Texturing in Blender Beginner Tutorial – Part 2

https://i.ytimg.com/vi/nx8Qq7kNKK8/hqdefault.jpg



Blender tutorial showing you how to texture paint a mask.

Wacom Intuos Pro, Medium Tablet: http://amzn.to/2ya0wSm

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50 thoughts on “Texturing in Blender Beginner Tutorial – Part 2

  • November 7, 2017 at 04:56
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    ah damn, i don't know why, but my shiny metal is more like really bright quicksilver. even if i change the lighting of the hdr it stays extreme bright. any suggestions how to make it less bright?

  • November 7, 2017 at 04:56
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    You're kinda fixed with tables, aren't you? I tried using one. Then it was SO UNCOMFORTABLE (not to mention that it also was a space eater) than I had to throw it in the darkest corner of my cellar. Where it will be buried forever, under a pile of other shit. LONG LIVE TO MICE!!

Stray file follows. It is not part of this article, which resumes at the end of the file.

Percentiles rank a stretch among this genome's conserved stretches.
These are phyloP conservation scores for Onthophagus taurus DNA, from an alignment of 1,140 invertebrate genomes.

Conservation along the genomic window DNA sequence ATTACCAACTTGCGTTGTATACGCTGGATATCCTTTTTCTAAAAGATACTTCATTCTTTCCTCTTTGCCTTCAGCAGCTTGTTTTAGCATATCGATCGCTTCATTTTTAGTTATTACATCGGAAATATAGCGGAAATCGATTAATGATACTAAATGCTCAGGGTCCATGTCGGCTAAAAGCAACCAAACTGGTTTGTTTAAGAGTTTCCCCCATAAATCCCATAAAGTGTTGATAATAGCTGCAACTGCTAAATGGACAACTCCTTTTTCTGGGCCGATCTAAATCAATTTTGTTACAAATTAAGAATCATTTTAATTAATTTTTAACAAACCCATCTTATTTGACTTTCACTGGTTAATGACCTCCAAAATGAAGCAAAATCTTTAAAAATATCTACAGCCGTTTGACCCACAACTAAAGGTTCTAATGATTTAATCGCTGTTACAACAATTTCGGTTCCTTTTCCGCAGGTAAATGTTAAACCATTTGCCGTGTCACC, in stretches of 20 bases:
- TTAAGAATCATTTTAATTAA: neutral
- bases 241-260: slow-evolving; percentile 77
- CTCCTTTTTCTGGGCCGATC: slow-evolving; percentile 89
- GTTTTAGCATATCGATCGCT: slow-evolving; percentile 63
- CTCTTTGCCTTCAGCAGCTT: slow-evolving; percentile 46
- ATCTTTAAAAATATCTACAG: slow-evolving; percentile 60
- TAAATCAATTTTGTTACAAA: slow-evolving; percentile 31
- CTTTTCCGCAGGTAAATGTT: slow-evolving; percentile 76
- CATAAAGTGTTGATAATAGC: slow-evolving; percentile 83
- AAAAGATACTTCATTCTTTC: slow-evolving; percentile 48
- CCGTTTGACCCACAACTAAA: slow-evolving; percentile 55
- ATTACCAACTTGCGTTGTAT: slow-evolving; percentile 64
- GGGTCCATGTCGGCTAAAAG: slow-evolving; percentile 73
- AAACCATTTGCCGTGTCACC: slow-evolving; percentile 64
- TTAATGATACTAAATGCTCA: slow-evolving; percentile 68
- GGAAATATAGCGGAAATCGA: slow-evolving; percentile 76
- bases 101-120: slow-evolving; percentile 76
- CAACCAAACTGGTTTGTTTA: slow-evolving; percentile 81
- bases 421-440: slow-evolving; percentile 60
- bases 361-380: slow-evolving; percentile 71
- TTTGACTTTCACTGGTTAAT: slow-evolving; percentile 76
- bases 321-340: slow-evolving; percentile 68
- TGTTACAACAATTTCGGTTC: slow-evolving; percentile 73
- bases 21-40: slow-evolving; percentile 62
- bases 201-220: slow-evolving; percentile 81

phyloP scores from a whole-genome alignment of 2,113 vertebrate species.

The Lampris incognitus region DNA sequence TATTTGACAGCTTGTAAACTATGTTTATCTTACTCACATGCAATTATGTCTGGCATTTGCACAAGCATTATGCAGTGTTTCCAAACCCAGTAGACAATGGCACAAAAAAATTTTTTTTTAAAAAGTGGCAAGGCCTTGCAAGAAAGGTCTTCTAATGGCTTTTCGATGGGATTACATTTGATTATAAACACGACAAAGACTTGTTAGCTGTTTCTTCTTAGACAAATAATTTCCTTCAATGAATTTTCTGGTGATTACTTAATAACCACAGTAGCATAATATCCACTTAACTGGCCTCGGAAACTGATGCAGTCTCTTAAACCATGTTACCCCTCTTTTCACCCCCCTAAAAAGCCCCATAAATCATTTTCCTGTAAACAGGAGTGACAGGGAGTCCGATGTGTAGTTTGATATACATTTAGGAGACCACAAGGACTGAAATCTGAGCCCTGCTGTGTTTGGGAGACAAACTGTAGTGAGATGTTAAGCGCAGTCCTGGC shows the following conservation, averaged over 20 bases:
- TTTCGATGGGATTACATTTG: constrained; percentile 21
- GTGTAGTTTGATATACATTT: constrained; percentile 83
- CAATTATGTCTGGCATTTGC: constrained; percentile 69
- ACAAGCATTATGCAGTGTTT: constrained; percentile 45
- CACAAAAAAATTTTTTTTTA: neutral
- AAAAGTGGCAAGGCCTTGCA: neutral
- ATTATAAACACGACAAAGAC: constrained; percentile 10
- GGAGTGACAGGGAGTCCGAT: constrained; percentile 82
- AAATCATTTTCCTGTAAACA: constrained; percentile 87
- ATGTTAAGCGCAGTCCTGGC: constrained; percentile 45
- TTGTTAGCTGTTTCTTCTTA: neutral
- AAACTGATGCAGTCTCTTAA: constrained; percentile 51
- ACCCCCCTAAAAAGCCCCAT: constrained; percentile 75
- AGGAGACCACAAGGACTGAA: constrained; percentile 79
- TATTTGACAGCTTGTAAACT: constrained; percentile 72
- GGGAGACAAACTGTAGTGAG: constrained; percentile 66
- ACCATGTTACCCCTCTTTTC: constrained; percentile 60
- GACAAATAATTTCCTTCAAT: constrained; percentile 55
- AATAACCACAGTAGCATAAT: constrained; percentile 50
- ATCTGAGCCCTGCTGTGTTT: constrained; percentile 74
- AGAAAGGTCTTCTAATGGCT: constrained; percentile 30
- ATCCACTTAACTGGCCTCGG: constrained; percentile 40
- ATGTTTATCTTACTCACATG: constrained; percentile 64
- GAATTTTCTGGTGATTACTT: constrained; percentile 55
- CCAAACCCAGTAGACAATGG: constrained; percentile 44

• November 7, 2017 at 04:56
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    I'm still hoping someday you make a more in-depth video about the interface. You scratch the surface but there is so much going on…

  • November 7, 2017 at 04:56
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    Hello Andrew. Though I have followed many of your videos, this is special, such a complete and very instructive sequence – going through many steps: modelling, sculpting, baking, texturing and all filled with insight. Thank you.
    I have lost you at one point ever since Texturing-Part 1 (strange because you are usually so instructive and thorough). You mention that it is difficult to combine normal textures, yet you go right ahead and add the normal texture of the corroded metal and since that point, the baked normal with the sculpted relief is out of the "picture".
    You may re-introduce it in later videos, however at this point I am left wondering if I may have misunderstood something?
    Btw I challenged myself to make the pbr material off a freebie from Poliigon, one that was rusted metal of a scraped painted surface, substituting the white of the remaining paint with metal and got quite good results. An interesting exercise, I'll send you the .blend if you like.

  • November 7, 2017 at 04:56